I have discussed previously the locomotive assignment booklets used for a number of years by Southern Pacific, and commented about how to use such a booklet for choosing my 1953 locomotives to model (you can see it at: http://modelingthesp.blogspot.com/2011/04/choosing-1953-locomotive-roster.html ). But I didn’t say much in that post about the assignment booklets themselves. I want to say more in this post.
Shown below is the cover of a typical booklet, this one for March 31, 1950. These were issued quarterly, and naturally describe all locomotives on the Pacific Lines part of the SP system (the summary shows system-wide totals for all Pacific Lines divisions). You can click on the image to enlarge it.
Within the booklet, each division had a separate listing. I show below the two pages for the Coast Division, which is the division within which my layout is sited. Of course this division extended far beyond the area I model, from Santa Barbara in the south, to San Francisco, and thus included the entire Peninsula commuter district (at that time, spanning San Francisco-San Jose). Here is page 11 of the March 31, 1950 booklet.
Note here that at this time there were 13 diesel switchers and 26 steam switchers, along with nine Consolidations and a Mogul also assigned to yard service, to do the division’s switching. In addition to large yards at Bayshore and Santa Clara, division point yards at Watsonville Junction, San Luis Obispo and Santa Barbara had to be worked.
The second page, page 12 of the booklet, shows the remaining engines.
It is interesting, looking at these two pages, to see the large number of Consolidations, and the relatively small number of cab-forwards at this time, and only five A-B-B-A sets of F units. That would change as dieselization proceeded, because the new F units were preferentially assigned at first in desert and mountain regions, where their tractive effort and absence of water consumption made them big advances over steam power. Meanwhile, the displaced steam gradually migrated into California on the lesser gradient areas, including Coast Division.
Commute service on this division accounts for the substantial number of Pacifics, Mountains and GS 4-8-4s on the roster, relative to most other SP divisions at the time.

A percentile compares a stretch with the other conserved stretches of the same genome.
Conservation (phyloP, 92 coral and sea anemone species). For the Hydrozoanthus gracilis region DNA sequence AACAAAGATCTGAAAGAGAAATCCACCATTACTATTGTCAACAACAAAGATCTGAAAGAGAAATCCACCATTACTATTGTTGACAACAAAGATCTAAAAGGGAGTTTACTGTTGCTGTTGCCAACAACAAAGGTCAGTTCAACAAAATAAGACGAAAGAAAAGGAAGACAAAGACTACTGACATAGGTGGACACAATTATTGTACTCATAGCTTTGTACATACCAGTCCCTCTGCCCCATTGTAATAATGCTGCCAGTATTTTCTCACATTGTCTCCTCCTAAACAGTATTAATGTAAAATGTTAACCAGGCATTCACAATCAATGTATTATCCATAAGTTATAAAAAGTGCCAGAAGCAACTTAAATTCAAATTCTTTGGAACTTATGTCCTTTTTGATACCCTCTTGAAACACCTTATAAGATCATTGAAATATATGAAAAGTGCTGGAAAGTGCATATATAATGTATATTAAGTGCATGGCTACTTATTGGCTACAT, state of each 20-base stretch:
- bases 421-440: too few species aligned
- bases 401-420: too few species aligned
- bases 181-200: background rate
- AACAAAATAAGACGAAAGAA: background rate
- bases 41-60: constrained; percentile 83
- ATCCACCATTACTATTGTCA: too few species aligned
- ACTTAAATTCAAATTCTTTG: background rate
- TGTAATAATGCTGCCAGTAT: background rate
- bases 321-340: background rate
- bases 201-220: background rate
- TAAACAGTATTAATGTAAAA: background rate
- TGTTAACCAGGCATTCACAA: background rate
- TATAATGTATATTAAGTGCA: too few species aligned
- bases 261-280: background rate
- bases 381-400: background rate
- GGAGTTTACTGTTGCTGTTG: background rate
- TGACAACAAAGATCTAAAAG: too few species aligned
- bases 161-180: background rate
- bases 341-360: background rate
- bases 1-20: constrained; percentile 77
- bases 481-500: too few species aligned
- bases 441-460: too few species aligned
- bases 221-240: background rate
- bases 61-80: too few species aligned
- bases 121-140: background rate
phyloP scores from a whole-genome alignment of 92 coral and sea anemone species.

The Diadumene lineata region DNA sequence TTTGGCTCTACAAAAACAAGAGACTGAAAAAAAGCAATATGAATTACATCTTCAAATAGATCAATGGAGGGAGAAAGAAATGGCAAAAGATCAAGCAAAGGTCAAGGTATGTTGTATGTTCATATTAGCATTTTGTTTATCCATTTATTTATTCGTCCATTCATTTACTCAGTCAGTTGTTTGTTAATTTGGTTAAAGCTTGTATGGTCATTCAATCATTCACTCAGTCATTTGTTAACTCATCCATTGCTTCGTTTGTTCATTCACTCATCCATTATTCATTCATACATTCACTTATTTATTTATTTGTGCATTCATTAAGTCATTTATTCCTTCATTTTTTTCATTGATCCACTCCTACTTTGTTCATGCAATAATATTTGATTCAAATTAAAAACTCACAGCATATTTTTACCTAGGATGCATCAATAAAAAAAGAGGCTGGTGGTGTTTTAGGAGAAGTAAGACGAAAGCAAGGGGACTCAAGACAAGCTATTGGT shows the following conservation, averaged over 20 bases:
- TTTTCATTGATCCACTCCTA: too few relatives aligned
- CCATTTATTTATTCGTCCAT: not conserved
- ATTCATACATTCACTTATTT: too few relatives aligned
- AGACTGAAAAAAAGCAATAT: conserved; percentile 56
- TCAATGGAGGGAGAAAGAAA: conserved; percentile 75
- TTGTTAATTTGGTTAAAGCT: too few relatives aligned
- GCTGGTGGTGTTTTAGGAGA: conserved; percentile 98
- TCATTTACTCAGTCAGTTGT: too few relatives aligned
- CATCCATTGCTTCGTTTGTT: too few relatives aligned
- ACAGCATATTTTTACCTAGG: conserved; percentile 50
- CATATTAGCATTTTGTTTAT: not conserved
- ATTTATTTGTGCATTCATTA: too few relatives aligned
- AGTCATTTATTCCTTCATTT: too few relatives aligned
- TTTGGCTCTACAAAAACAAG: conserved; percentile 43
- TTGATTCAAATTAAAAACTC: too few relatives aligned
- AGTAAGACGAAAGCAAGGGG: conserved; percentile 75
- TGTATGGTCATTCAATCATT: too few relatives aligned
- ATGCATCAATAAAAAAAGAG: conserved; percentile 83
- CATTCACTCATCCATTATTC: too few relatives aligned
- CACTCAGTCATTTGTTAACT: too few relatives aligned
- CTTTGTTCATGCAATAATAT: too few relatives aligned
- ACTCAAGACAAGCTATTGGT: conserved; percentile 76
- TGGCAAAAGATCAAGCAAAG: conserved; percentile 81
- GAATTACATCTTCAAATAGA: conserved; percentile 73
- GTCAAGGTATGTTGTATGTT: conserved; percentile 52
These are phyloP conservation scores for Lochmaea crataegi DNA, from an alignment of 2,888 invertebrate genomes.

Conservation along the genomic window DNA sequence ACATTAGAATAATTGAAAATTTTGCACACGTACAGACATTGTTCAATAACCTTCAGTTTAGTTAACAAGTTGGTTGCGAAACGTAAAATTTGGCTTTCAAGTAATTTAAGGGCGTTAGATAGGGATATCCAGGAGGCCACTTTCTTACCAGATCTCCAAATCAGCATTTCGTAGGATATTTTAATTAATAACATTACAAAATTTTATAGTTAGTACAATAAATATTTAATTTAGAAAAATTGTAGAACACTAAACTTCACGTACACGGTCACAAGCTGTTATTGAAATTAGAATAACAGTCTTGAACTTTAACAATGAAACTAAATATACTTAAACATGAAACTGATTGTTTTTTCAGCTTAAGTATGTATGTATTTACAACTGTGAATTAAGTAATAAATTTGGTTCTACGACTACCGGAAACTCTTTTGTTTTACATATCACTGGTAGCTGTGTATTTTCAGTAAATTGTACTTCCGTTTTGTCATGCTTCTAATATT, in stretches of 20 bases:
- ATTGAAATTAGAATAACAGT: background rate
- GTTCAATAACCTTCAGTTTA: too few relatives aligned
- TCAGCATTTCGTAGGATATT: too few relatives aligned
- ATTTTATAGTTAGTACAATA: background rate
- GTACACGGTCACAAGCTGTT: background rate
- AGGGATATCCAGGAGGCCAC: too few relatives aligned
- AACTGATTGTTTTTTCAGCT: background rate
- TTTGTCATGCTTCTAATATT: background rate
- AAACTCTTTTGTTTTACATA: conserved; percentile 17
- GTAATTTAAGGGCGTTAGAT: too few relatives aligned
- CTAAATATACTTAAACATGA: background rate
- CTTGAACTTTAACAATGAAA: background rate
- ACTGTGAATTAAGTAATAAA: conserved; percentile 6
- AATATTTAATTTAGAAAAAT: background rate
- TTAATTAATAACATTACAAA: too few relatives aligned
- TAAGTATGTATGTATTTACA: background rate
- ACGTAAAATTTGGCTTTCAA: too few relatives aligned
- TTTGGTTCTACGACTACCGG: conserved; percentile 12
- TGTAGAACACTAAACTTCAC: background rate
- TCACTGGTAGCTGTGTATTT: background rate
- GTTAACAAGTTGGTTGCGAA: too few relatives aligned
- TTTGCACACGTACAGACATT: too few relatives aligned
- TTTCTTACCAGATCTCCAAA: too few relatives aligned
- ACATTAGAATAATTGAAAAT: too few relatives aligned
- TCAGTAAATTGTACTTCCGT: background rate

I have chosen my locomotive numbers from these assignments, combined with examination of yard and roundhouse photos at San Luis Obispo, the nearest locomotive facility to my layout’s mythical Santa Rosalia Branch. Among the Consolidations listed on page 11, you can see numbers 2592, 2752, and 2829, all of which are on my layout. I also have an S-2 diesel switcher no. 1389, which as you can see was also on this division. The booklet shown above is for 1950, but in 1953 these same engines were still at San Luis Obispo.
I discussed these same issues, and showed a San Luis roundhouse photo, in the post cited at the top of this post, along with showing a 1952 locomotive assignment sheet. One of the truly distinctive locomotives assigned for years at San Luis Obispo was Consolidation 2592. In the last years of its active life, it had a “whaleback” tender inherited from an early cab-forward. Here is one view of the engine switching at San Luis Obispo, taken in January 1954 by Rod Crossley. Note that the road name on the side of the tender is smaller than was standard after 1946.
This locomotive is Class C-9, built by Baldwin in 1906, and like many Harriman Consolidations, so useful that it remained in service when newer and more modern engines were going to scrap.
Here is my model of SP 2592, switching on my layout at Ballard. This model combines a Key brass SP 2-8-0 with a Westside brass tender, making this a distinctive locomotive. Today it also has DCC and sound, thanks to Al Massi.
This single locomotive example illustrates one way to use the assignment sheets, combined with photographic evidence of how locomotives were configured and even lettered, to provide a realistic part of a layout locomotive fleet.